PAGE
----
One interesting point regarding the Smith character. In the early going for the series much was made of the character being either a Russian agent or potentially someone of another country working for the Russians when he was the reluctant stowaway aboard the Jupiter 2, but here, in The Raft, his knowledge of the United States seems to suggest he is very much an American. Either that or he is simply waxing poetic and is merely well-versed and/or a well-studied mole within the country a la something akin to The Americans (2013-2018). Of course this potentially interesting layer of the character is sadly truly never explored. Certainly he has little common sense regarding his surroundings in this story and demonstrates very little in the way of intellect when preparing for a mission.

One of the lovelier scenes in The Raft is between Smith and Will as they discuss being stranded and Will asks Smith to be his father. It's all rather poignant particularly for Smith. But Smith continues to soften and grow a soft spot for the charming Will Robinson. It's a real emotional highlight in the entry.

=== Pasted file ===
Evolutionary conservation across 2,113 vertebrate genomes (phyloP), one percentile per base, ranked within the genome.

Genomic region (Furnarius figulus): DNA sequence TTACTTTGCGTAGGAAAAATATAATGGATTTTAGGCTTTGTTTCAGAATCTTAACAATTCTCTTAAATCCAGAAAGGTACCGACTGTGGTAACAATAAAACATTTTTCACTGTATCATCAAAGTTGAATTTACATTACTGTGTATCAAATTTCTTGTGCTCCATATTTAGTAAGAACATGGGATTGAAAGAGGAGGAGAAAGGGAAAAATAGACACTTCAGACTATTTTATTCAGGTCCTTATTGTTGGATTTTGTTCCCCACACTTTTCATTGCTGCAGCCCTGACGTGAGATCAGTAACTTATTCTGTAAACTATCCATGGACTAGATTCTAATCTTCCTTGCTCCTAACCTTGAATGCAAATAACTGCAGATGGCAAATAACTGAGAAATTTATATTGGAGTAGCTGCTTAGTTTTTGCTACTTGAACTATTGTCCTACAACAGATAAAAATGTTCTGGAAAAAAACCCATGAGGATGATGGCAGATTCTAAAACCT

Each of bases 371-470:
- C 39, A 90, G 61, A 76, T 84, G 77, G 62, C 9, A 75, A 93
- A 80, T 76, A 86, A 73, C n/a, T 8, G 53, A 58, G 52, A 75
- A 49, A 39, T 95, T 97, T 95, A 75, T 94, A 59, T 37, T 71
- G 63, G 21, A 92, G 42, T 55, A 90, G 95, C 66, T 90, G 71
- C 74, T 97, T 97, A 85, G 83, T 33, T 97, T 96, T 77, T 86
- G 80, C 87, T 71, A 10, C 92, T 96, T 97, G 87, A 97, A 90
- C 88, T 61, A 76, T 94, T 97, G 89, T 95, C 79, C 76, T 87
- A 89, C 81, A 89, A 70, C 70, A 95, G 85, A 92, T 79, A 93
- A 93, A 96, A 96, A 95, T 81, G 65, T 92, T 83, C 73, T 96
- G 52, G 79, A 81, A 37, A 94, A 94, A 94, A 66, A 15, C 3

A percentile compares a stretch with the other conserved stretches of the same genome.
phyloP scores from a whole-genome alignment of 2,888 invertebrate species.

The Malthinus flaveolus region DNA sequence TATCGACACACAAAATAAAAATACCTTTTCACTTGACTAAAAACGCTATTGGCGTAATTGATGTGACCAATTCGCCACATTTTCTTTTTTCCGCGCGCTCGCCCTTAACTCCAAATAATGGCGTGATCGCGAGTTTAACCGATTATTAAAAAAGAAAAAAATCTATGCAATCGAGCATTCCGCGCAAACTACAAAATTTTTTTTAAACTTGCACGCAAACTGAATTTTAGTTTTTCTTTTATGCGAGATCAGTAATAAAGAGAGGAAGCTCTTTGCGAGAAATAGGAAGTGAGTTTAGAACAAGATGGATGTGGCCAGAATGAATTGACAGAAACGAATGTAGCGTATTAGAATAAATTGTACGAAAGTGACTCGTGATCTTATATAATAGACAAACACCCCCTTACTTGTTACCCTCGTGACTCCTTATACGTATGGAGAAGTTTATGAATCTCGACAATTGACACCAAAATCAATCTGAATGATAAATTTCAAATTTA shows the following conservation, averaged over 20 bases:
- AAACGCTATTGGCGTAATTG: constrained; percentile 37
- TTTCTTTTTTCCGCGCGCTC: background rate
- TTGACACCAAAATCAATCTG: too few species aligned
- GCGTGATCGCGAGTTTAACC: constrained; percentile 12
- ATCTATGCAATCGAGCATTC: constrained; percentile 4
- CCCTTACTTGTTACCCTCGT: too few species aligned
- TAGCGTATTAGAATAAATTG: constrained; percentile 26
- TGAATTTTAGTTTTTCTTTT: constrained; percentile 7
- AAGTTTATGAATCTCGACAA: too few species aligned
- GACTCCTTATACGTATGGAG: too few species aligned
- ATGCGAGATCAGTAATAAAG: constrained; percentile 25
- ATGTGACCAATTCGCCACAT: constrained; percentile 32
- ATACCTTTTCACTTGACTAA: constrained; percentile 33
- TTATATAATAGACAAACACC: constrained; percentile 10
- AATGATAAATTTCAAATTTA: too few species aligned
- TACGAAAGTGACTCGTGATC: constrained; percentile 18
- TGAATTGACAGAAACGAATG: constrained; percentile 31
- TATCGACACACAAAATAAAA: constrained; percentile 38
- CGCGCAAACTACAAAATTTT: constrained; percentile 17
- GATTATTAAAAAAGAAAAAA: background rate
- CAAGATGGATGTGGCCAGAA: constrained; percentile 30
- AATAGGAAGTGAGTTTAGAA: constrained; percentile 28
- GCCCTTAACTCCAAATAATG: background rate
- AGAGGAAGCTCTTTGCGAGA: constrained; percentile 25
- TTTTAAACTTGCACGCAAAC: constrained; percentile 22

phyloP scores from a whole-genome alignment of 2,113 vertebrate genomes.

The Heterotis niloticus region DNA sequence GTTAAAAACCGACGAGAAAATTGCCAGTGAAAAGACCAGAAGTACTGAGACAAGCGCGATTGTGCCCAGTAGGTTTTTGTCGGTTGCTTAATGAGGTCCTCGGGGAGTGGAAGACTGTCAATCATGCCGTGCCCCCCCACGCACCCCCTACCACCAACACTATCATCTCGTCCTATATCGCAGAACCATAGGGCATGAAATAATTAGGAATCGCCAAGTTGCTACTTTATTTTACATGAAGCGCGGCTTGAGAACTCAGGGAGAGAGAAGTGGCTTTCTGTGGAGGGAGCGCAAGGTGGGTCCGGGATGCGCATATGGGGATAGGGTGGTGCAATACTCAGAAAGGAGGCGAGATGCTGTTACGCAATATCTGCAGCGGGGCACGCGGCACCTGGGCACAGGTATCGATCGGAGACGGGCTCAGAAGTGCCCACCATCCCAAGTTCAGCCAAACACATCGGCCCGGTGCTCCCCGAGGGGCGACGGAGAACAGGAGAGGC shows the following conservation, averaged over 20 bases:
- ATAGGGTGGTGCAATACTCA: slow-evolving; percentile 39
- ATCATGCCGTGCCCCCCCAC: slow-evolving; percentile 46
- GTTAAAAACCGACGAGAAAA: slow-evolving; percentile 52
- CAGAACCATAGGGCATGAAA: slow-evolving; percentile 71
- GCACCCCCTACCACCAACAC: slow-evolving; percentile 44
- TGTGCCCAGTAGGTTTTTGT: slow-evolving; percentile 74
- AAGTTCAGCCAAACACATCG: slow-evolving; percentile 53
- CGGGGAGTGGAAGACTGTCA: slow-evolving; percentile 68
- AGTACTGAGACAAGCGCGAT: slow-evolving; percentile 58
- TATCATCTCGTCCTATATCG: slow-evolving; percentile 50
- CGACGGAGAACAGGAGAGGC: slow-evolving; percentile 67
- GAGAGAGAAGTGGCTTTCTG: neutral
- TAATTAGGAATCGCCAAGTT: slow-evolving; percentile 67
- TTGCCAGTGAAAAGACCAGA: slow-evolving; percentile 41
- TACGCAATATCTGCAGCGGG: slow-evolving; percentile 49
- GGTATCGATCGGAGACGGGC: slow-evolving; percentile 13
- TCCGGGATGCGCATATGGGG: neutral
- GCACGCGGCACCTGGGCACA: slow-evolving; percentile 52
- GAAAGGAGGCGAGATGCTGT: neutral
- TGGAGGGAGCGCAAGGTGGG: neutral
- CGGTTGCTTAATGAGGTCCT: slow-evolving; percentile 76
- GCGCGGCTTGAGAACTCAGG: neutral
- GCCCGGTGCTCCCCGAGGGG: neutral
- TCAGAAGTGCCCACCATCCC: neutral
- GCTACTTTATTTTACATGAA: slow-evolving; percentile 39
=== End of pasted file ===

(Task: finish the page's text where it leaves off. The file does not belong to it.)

In the end, the Robinsons cast a typically wide net of forgiveness to Dr. Smith combined with Smith's excuse-ridden slipperiness. Despite his self-centered ways Smith is manages to project a likability thanks to Jonathan Harris. And that's the trick really that kept the series afloat for an extended run. As we witness in The Raft, he is less the harmful agent and simply a more selfish entity with a gift for wordplay and Harris makes the Smith character far more likeable to the viewer and more tolerable to the Robinsons than he originally had any right to be. The family is more willing to turn the other cheek as it were as he becomes more a thorn in their side than a malevolent figure. The Smith adaptation was so poorly handled for the Netflix series.

As writer Marc Cushman noted in his book, Lost In Space: The Authorized Biography Of A Classic Sci-Fi Series Volume One, Smith was using Will as a human shield and yelping female-like screams. "The character is not yet camp, but the effort to soften his edges was accelerating." But Harris played the character of Smith with such a richness and depth of speech he was riveting to watch on screen. The Raft is an example of Harris re-writing his own dialogue for the series and affecting the reactions of other characters to him in the series. Remarkably Allen allowed it as he was astute enough to realize viewers' eyes were glued to screens. Allen always wanted to go big or go home.